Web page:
For four days the German bishops met for the autumn plenary assembly in Fulda. The refugee crisis set the agenda there, too. Strong signals came from Fulda, says our site editor-in-chief Ingo Bruggenjurgen.
Since 1867, the German bishops regularly gather at the grave of St. Boniface, who has become the "Apostle of the Germans" since that time at the latest. Much water has flowed down the Fulda over the years – bishops have come and gone – the task has remained: Again and again, the faith must be spoken anew into the current time. But times are changing, sometimes quite rapidly. Originally, the bishops had in mind a "study day on social integration" for next year. The dramatic development in the refugee question has thrown all plans out of kilter. The right approach – the necessary action between life-saving emergency aid and long-term integration – determined the official conference and also the discussions on the sidelines. Christians can't just go back to business as usual. The bishops made it very clear that they did not want that either: While the CSU parliamentary group met at the same time in the monastery of Banz and had invited the Hungarian Prime Minister and border fence judge Viktor Orban, the bishops sent a very different signal: They had invited experts from emergency shelters, committed refugee helpers from Caritas, pastors and politicians who day after day take in refugees and help them. A strong signal.
It may well be that the media world is holding its breath when the VW Group loses 17 billion euros in value overnight – or the entire EU is painstakingly searching for a billion euros for the refugees. What are the at least 100 million euros, which the Catholics have so far made loose for their help here?? The church is not a corporation where the sum of the aid measures can be recorded at the push of a button. Every association, every monastery, every parish – they all get involved – but there is just no overall picture. Who also wants to record all the days and hours in which full-time employees and volunteers often provide help to the point of exhaustion these days – very concretely on site, where it is needed. The pope has no troops – but his voice carries weight. German bishops also throw their voices into the scales. The German Bishops' Conference is currently going through a generational change – a time between upheaval and new beginnings. But to all the scoffers who think the bishops are behind the times on the refugee ie, one would like to rub a quote from Cologne Cardinal Woelki in their faces: "After all, we are far from finished – this will take on much greater dimensions in the coming months. People will come to us from Syria, from Iraq, from Lebanon and we can only try together with the political leaders to do everything to welcome these people here. In any case, it will be a difficult situation and a great challenge for the whole society!"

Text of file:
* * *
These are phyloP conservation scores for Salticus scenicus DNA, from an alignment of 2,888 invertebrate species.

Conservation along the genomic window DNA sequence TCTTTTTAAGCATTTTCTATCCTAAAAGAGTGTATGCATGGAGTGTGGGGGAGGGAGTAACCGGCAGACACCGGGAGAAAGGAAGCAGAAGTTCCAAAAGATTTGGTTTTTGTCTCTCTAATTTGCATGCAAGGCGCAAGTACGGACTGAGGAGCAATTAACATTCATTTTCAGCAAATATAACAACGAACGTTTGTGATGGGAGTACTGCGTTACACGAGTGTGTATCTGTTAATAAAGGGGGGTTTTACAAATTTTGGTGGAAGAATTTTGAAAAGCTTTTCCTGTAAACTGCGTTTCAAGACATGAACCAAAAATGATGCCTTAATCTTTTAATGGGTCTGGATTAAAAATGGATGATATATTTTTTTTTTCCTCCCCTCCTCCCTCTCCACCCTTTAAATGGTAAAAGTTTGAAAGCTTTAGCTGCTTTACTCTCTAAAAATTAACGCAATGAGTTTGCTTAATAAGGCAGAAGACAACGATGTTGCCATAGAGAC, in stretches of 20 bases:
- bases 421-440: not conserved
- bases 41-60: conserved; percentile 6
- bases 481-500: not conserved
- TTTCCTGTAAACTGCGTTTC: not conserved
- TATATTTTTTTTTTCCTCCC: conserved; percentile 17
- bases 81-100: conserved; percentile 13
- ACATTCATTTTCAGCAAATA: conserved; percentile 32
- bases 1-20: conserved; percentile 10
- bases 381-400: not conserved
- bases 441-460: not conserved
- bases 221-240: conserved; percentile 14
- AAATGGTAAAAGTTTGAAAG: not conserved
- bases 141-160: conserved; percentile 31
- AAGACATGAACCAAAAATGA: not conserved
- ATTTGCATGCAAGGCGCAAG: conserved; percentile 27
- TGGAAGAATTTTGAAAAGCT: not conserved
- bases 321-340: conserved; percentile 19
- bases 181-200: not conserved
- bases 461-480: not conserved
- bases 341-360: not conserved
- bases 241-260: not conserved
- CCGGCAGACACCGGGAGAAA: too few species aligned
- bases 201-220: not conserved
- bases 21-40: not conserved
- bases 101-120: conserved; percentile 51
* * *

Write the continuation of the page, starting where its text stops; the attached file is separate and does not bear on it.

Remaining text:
This is what the Cologne cardinal, for whom refugee aid is a matter close to his heart, said. He said it not today, however, but a year ago. (Source: http://www.our site/video/talk-am-dom-mit-kardinal-woelki) Sometimes bishops are also ahead of their time – this gives courage for the necessary departure and transmission of faith into the present time.